On Wednesday, the bipartisan so-called “Gang of Eight” of U.S. Senators unveiled their immigration overhaul package, a product of months of closed-door negotiations with business groups and big labor. The bill is intended to address the status of millions of illegal immigrants currently living in the country, provide new enforcement measures, and restructure our nation’s guest worker program. The proposal has received a lukewarm reception at best, with some business groups concerned about the bill’s ability to meet their workforce needs.
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Over the course of my career, I have been asked several code-related questions by both apprentices and other experienced contractors. Here I answer some of the most popular questions.
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Yesterday, President Barack Obama nominated two Republicans and renominated an existing Democrat member to the National Labor Relations Board (NLRB). The nominations come as the U.S. House of Representatives prepares to vote on legislation this week that would prohibit the Board from taking major actions or issuing decisions until it has a legally operating, Senate-confirmed quorum of members.
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Zero Defects is a common business practice which aims to reduce and minimize the number of defects and errors in a process and to do things right the first time. The ultimate aim will be to reduce the level of defects to zero. However, this may not be possible in practice and what it means is that everything possible will be done to eliminate the likelihood of errors or defects occurring, and to fix any issues that are discovered.
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Growth during a recession isn't usually a top priority for contractors - it is survival. When the recession abated in 2009, contractors were eager to invest in their business through organic growth or by expansion into new geographies, but they were cautious about adding employees to their payroll. Enterprising contractors used specialty staffing firms to allow for low-risk expansion as a way to deal with the peaks and valleys in construction cycles.
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Business owners frequently ask, "What can I do to avoid a wrongful termination charge by an employee?" The easy answer: "Don't hire the wrong person for the job." The reality is, every business owner will face the unpleasant task of having to terminate an employee for one reason or another.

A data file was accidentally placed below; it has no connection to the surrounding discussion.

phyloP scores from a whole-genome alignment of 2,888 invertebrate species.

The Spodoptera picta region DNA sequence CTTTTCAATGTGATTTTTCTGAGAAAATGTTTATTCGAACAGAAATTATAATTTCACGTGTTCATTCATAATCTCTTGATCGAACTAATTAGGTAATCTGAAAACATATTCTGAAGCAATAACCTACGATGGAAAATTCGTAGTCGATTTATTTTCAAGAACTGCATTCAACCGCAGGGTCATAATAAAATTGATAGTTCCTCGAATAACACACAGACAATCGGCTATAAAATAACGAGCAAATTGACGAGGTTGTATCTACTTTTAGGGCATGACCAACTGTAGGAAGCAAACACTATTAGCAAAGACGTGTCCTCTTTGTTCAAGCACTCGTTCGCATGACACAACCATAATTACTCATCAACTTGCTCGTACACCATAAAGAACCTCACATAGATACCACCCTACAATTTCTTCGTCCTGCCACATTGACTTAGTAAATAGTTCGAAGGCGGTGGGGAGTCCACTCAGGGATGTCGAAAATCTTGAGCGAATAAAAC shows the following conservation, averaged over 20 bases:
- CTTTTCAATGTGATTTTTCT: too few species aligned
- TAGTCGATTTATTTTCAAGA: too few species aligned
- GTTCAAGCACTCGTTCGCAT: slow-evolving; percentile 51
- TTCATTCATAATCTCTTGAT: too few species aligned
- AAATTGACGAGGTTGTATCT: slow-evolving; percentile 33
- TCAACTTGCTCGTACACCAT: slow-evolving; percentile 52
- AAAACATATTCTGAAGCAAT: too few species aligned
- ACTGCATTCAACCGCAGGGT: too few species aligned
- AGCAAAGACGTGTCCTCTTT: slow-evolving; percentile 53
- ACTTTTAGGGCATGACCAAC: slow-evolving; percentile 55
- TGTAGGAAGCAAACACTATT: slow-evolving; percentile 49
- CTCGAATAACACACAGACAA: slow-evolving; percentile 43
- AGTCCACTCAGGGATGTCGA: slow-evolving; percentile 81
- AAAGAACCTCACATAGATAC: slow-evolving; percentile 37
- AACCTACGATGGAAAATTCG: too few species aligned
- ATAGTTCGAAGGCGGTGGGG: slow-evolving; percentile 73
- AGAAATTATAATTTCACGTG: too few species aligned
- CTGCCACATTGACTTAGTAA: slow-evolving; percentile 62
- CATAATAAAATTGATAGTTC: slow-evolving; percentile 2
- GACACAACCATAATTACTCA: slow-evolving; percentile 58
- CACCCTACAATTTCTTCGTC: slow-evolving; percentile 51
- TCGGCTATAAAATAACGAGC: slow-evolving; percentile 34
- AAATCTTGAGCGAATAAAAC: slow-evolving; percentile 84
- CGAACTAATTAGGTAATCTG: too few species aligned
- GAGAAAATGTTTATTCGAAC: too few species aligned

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An employee's personnel file should give an accurate and complete history of his/her employment with your organization. In case of a lawsuit, a judge and jury will expect documentation to back up your actions. Some documentation is required by law and could have very costly consequences in both time and money if they are not followed. For other records, you have a lot of leeway on exactly what you should file and how long you should keep it. This article will provide a basic guideline for personnel files. Always check that your state follows these basic federal guidelines.
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The construction business used to be easier. All you had do was design, bid, build and bill. Submitting bids that were clear complete, and competitive would get you more jobs. Doing high quality work, according to the plans and on-time, kept customers happy. And when you submitted bills in a timely manner, you always got paid. But what happened?
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Home automation, once the realm of gadget geeks and well-heeled customers, is gaining ground as costs come down and the technology becomes easier to use.
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On January 25, the U.S. Court of Appeals for the D.C. Circuit held that two appointments to the National Labor Relations Board (NLRB) made by President Obama without Senate confirmation in January of 2012 were unconstitutional. The Court’s ruling raises questions to the validity of decisions or rules made by the NLRB over the past year that would require a quorum, creating great uncertainty for employers and employees struggling to stay in compliance with labor law. On March 13, Congressman David Roe (R-TN) introduced H.R.1120, the Preventing Greater Uncertainty in Labor-Management Relations Act, to prohibit the NLRB from taking actions which require a quorum on the Board until this controversy is resolved by Senate confirmation of the appointees, a Supreme Court ruling, or the expiration of the terms of the three recess appointees with the adjournment of the 113th Congress.
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